Lytro Illum vs Light L16: Computationism
The term “computational photography” sounds fancy, but it is a fairly tame concept: using a computer to substitute something that is missing from a conventional optical treatment. Little bits and pieces of computational photography exist in the panoramic feature of your digital camera, any type of in-camera HDR, in-camera tilt-shift (“toy” or “perspective correction” features), and even the Portrait mode on your iPhone. More extensive computational photography is illusive; there are only two cameras that could actually do it. One, the Light L16, was the subject of a previous article. The other is the Lytro. Neither is still made.
The Lytro Illum (“Il-lume”)
With all the hates going around these days, we will focus on something political and judgmental nonetheless: the light field camera, here, the Lytro Illum (pronounced illume, not Ilium like in a Kurt Vonnegut novel). I’ve read now almost every review of the Lytro products, and it seems that people universally get super judgy on this thing. To be fair, it is a weird device – and the tech behind it is probably unfathomable to most people who use it. It’s more like a strange alien technology.
If you have to imagine the form factor, imagine a Sony a6000 that grew up to be really, really big. To put the Illum in relatable terms, the lens is as big as a 500mm mirror lens, is about as light, and it feels like someone has attached an iPhone X to the back. Maybe it’s like a Hasselblad X1 lookalike.
The Illum has some shortcomings and unforced errors in handling that no doubt affected its popularity
- The lack of an EVF can make it challenging to use in the type of light at which the sensor excels – bright. Eye-level would have been far better.
- The flash shoe is set forward to maintain the center of gravity when shooting with the extremely rare dedicated flash for this unit. Unfortunately, it does not have the position or spring-loaded security that would make it easy to use with an optical accessory viewfinder.
- The “focus” and zoom rings are by wire and have the lackluster, disconnected feel of the hydraulic steering on a 1981 Cadillac Brougham.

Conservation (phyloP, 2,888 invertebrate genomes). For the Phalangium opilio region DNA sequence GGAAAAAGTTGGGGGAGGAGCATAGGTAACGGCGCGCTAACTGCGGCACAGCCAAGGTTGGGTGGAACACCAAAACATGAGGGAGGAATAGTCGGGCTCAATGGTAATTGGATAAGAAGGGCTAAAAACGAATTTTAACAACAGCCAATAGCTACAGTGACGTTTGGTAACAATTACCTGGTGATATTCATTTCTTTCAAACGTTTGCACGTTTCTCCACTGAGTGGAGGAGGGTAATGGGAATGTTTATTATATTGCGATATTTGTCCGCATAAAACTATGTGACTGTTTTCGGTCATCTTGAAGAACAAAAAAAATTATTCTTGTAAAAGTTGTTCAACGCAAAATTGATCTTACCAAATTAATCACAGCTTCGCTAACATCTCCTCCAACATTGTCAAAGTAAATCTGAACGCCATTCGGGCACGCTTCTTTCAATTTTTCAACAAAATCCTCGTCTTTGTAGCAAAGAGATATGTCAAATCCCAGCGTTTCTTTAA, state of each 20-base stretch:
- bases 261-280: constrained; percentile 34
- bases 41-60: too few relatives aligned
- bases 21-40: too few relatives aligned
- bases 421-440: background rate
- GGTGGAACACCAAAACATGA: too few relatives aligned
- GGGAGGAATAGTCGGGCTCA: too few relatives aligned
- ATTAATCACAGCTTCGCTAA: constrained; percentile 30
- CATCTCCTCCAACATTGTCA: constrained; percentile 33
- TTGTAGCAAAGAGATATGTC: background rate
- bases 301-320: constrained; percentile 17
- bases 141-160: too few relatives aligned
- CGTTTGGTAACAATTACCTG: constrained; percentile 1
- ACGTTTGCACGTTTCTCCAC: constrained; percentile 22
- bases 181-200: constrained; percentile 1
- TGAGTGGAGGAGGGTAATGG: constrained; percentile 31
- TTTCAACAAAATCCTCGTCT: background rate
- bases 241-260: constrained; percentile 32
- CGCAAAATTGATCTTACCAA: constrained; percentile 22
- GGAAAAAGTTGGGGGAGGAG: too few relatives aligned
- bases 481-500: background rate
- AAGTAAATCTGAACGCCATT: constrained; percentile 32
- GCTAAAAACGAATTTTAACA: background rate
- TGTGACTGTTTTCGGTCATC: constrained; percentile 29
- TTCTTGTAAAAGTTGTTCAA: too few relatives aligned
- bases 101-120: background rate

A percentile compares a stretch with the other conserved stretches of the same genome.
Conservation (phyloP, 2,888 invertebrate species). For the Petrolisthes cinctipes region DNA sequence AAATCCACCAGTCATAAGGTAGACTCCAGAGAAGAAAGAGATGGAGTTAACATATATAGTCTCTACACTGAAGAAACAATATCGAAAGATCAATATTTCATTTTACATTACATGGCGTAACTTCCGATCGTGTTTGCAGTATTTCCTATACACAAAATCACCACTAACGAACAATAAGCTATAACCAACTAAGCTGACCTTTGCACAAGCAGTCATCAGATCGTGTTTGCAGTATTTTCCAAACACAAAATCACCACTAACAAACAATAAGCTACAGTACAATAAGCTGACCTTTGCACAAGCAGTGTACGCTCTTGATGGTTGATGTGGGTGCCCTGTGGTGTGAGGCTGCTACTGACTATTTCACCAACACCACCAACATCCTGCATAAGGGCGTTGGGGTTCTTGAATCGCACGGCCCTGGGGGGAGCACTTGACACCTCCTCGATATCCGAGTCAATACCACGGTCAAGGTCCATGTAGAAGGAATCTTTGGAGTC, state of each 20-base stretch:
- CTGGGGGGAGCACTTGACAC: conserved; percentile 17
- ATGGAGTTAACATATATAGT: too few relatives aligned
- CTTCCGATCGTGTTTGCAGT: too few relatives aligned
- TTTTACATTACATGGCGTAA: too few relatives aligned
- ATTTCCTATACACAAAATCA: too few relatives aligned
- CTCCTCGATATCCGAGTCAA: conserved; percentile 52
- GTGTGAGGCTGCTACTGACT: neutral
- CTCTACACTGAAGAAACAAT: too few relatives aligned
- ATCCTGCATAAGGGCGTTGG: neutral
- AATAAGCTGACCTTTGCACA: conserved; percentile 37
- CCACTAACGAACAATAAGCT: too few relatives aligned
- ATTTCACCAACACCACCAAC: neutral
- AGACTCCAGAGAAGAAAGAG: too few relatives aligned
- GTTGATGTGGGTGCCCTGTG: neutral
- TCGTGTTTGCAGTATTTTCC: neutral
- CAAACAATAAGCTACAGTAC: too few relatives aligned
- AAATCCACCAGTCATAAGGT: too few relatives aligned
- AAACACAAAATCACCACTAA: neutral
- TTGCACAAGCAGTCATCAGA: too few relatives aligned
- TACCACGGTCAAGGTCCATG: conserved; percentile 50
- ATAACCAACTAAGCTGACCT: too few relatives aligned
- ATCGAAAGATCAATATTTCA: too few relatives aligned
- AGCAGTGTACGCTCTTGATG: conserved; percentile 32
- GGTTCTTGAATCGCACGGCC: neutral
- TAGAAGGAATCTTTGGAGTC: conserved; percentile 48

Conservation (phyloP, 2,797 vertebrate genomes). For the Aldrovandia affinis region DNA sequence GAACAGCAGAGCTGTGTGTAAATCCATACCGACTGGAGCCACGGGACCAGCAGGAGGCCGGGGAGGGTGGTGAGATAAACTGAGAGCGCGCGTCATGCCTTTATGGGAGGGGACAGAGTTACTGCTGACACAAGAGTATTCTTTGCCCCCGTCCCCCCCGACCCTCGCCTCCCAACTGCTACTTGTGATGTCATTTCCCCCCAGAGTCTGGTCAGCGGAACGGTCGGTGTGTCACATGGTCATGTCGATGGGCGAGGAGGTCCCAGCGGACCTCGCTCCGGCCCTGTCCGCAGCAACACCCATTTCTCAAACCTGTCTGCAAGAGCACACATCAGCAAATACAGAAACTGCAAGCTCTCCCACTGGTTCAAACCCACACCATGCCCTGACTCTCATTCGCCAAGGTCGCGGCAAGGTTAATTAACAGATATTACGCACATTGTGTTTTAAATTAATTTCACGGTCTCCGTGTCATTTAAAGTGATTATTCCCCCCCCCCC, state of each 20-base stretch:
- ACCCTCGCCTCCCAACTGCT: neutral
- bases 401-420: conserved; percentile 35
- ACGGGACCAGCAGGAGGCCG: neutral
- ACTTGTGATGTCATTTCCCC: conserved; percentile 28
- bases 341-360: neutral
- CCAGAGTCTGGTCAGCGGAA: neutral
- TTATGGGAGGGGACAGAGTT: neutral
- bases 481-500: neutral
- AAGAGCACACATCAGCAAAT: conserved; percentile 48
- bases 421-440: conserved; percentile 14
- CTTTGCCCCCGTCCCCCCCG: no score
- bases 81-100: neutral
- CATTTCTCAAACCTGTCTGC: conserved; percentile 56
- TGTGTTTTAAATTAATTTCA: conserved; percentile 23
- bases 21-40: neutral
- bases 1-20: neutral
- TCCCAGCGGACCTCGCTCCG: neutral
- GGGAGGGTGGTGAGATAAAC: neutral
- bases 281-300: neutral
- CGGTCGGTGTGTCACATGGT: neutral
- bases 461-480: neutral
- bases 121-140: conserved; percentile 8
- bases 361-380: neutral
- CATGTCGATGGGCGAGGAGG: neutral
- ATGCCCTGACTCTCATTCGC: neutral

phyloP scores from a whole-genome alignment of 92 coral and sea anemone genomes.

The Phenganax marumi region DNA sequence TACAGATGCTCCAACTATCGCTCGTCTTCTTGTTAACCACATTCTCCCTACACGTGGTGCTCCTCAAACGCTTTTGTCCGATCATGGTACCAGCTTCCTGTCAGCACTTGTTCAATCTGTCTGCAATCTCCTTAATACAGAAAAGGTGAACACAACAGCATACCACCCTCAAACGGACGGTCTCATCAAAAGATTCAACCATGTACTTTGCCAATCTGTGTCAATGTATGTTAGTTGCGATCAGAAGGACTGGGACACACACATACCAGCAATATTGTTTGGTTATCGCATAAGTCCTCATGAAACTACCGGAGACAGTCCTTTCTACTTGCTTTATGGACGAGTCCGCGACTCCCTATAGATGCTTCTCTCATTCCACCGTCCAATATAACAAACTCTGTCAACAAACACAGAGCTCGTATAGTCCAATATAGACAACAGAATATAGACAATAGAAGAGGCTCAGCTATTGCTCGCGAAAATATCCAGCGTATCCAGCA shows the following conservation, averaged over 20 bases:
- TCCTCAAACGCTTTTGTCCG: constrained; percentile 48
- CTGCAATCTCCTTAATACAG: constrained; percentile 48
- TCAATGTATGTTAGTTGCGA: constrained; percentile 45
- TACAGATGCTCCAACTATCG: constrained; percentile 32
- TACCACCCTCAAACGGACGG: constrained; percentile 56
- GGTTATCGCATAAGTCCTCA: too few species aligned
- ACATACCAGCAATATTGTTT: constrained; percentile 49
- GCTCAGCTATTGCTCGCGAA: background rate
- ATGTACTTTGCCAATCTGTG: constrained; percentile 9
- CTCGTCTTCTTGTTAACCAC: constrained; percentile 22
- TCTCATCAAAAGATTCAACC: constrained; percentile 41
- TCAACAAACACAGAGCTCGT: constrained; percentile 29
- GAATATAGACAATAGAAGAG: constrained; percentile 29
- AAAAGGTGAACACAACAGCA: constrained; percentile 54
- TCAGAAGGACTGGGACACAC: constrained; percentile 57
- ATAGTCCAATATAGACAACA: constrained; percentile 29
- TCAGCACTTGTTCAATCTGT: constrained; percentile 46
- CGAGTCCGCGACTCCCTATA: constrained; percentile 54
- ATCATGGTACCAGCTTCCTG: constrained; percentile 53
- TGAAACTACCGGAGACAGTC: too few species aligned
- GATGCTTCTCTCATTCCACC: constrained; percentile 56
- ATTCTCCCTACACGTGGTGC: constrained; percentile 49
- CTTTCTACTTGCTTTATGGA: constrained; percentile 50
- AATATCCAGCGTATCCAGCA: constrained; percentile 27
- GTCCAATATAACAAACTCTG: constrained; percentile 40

- The battery is a complete oddball trapezoid. Because f*ck you. We’re Tech Bros.®
But when actually using the camera, you realize that it probably evoked a visceral negative reaction from reviewers because in many cases, you feel like Luke Skywalker shooting with the blast visor down. You might shoot this without really looking, and fixating on “AF” might slow you down – or actually degrade the results. This is largely a shoot-first and finalize-later type of camera, which is something that makes film people go crazy. It actually made a lot of digital people go crazy too — because although the camera could show you previews, the big stuff is for desktop software.
The limits of plenoptia. The Illum is a plenoptic camera – meaning that it uses an array of microlenses to capture both luminance and directional information about light. Cameras like this capture a phenomenal amount of data and can basically reconstruct a point of view from it.
The shortcoming of plenoptic cameras is directly related to the advantage. For a sensor of a given size, you lose quite a bit of spatial resolution (megapixels) by recording all of that directional information. That means that the Illum starts with a 1″ sensor with a big pixel count (40mp) but computes it down to 2540×1634 (4Mp) at any given distance. This was seen as absurdly low resolution when this camera came out, but given what most people do with photography today, it’s in the ballpark (and Adobe Super Resolution can increase the apparent resolution).
Below you can see how the system can change the focus, the depth of field, and even to a degree, the perspective.